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Cyber Spas and Tweens
By: Melinda Taschetta-Millane
Posted: October 17, 2008, from the November 2008 issue of Skin Inc. magazine.
The other evening, I was catching up on some work while my kids played Webkinz1, this decade's answer to Beanie Babies2, on their computer. Suddenly I heard, "Check this out, Mom! We can send out Webkinz to the spa!" It didn’t take me long to get to their computer to see what they were talking about, quickly ousting them from their chair in front of the screen as I took over the keyboard. What in the world could a virtual stuffed pet possibly do at a spa? Well, apparently it’s “a great place to send your pets for some serious TLC.” Here, the cyber pets enjoy facials, pedicures and even hydrotherapy treatments in what appears to be a mud bath. Needless to say, all of the Webkinz in my household have had frequent trips to the virtual spa to relax.
Clever marketing? Indeed. And how interesting that this retail giant would choose to send the critters off to a destination spa, of all things. It tells me that today’s kids, tweens and teens are familiar—and comfortable—with spa. It’s part of their vocabulary. In fact, I’ve lost count of the number of spa-themed birthday parties my daughter has been invited to at the ripe old age of 9. In August, first day of school conversation with the fourth-grade crowd focused around which local spa executed the best mani/pedis, as they all stood there and compared their neon and bejeweled digits.
The tween and teen market is a huge up-and-coming generation for marketers. According to the International SPA Association’s (ISPA) 2007 Industry Study, nearly 4 million teens have been to a spa. These kids have disposable income and are looking for an outlet where they can spend it. Also according to ISPA, 16% of spas offer teen programs, 34% offer teen packages and 17% offer packages for children. Where does your spa stand in this mix?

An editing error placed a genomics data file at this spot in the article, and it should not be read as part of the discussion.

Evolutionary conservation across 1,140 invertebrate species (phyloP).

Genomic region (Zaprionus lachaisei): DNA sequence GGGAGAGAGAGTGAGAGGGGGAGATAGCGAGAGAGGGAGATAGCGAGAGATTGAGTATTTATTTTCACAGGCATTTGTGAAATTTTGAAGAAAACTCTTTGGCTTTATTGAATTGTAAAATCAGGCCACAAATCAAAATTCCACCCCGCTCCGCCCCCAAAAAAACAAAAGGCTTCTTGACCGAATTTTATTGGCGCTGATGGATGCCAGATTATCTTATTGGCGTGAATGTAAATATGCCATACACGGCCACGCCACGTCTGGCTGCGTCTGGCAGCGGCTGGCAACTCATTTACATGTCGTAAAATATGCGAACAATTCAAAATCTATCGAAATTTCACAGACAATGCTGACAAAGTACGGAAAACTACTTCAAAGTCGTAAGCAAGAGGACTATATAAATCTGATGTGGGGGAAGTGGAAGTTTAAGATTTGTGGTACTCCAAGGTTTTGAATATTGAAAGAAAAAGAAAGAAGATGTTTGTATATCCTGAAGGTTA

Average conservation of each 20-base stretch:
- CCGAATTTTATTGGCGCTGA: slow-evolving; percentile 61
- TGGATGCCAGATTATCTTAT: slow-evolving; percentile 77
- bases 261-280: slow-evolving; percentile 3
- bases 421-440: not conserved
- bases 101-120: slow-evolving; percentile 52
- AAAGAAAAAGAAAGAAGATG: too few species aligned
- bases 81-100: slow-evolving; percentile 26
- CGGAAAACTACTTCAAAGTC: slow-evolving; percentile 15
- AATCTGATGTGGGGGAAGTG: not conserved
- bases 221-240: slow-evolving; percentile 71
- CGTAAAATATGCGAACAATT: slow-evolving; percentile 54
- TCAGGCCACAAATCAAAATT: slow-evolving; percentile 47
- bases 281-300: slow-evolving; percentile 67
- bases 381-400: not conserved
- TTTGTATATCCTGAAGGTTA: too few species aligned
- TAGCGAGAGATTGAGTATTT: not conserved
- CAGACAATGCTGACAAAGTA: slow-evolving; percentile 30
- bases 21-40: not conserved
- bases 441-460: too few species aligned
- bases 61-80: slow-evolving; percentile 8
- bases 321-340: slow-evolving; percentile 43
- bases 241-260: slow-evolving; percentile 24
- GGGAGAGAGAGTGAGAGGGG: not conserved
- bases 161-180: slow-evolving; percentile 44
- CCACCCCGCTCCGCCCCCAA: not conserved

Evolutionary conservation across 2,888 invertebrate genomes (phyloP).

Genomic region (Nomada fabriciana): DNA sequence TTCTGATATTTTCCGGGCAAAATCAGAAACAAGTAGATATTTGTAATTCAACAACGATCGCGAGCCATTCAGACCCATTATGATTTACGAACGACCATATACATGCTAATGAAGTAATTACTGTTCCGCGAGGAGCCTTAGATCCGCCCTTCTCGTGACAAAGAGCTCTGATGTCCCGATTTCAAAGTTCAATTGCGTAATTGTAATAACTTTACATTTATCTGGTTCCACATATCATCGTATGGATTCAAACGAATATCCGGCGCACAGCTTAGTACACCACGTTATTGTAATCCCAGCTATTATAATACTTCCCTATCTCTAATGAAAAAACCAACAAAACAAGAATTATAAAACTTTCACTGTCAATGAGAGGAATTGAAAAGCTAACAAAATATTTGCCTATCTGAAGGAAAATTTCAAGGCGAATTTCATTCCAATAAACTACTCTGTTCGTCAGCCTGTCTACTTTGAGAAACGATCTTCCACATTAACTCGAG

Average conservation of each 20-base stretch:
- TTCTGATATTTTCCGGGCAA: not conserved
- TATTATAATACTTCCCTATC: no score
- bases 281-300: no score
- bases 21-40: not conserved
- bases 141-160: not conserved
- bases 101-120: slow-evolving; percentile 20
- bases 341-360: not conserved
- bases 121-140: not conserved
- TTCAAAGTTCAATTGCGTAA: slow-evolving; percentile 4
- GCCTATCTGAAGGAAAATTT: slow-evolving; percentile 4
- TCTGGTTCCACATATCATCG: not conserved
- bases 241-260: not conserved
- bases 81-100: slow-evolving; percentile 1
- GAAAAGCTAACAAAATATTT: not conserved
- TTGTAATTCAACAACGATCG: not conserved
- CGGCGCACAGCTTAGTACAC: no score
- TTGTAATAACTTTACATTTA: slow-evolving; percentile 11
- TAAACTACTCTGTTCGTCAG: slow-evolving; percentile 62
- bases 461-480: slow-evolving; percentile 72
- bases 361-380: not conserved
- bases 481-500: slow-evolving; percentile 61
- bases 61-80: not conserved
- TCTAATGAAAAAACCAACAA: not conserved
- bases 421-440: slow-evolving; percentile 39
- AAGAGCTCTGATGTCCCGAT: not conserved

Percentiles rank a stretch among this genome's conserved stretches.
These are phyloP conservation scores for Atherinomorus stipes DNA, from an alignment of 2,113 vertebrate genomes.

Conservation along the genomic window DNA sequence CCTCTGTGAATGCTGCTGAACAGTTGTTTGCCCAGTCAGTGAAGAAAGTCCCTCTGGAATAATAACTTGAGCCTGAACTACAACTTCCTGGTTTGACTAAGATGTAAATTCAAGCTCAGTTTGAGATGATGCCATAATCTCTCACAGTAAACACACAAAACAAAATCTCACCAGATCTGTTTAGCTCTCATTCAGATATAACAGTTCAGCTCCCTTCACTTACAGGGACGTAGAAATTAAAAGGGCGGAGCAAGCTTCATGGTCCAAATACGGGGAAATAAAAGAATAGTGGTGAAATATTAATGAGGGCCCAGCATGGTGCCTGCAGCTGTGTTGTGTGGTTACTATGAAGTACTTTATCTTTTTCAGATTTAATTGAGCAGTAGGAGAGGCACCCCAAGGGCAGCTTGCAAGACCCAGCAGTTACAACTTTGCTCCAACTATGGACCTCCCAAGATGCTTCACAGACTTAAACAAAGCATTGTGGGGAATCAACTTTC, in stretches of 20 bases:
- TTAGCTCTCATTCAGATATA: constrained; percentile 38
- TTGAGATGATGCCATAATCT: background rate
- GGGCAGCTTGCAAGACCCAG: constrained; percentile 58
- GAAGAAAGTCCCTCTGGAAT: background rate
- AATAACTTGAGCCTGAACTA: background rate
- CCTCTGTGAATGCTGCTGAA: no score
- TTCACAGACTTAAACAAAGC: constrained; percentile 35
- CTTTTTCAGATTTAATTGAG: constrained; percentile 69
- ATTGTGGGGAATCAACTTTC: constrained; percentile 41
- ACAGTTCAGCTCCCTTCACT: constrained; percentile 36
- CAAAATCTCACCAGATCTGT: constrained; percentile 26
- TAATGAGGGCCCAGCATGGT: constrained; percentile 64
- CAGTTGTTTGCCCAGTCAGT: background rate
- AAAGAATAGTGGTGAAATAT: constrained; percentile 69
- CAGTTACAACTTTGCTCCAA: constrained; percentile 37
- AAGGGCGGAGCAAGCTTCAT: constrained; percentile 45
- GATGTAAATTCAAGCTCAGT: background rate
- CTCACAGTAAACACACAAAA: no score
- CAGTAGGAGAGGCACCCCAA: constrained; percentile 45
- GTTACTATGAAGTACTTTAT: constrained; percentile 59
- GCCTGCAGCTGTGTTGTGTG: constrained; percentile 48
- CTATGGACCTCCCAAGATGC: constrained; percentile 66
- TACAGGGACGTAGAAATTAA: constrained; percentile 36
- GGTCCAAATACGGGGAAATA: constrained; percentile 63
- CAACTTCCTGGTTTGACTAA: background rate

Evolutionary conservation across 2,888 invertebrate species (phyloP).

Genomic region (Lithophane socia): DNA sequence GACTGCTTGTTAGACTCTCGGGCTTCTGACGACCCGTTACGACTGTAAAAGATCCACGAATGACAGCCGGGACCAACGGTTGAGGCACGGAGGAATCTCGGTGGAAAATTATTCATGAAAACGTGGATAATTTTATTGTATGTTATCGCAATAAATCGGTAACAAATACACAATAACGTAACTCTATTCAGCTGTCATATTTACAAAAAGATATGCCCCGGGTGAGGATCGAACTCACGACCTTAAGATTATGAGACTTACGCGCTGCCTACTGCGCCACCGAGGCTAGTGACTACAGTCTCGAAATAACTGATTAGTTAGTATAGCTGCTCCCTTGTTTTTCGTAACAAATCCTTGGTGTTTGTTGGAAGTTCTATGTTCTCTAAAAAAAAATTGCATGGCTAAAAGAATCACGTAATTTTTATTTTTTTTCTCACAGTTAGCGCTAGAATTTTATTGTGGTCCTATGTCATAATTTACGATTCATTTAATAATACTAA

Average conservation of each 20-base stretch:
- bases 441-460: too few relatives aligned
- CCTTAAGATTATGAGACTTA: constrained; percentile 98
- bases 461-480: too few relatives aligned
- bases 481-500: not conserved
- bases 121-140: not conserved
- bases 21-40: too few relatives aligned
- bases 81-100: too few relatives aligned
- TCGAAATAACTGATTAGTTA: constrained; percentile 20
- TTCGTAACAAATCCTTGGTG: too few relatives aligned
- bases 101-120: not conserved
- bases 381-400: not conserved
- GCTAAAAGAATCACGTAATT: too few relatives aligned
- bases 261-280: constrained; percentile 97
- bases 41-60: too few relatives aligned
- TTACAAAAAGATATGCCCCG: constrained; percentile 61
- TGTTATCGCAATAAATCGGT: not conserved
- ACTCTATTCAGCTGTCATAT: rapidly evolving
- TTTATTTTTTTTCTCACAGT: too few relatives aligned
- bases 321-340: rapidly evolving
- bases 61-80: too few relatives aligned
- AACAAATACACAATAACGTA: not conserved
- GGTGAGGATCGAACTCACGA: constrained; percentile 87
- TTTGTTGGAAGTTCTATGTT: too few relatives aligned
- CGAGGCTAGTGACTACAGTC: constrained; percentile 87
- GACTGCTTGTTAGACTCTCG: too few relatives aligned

This young generation helps to feed into another trend, as well: the spa-goers demand for high tech/high touch. In today’s society of 24/7 connectivity, taking a time-out more and more often means remaining plugged in. Some spas are incorporating wireless technology into relaxation rooms, offering cyber treatments and even providing light therapy to help those suffering from depression, Seasonal Affective Disorder (SAD) and insomnia. Some spas are choosing to take this a step further. Men’s Only Zone at Qua Baths and Spa at Caesars Palace in Vegas often shows sporting events on its two large screens—no need to miss any of that football action. The Asha SalonSpa at the James Hotel in Chicago offers headsets for its flat-screen viewers in the relaxation room. Roswell, Georgia, has a funky new “out of the box” spa called Spadelic that provides MP3 players for clients to chill out to during their visit, or jam to their own tunes, if they prefer.
These are all great examples that demonstrate how society is morphing to accommodate this new Millennium generation, which is completely plugged in and wired; along with its parent generations, Gen X and even Y, which are power-driven and tuned in to technology.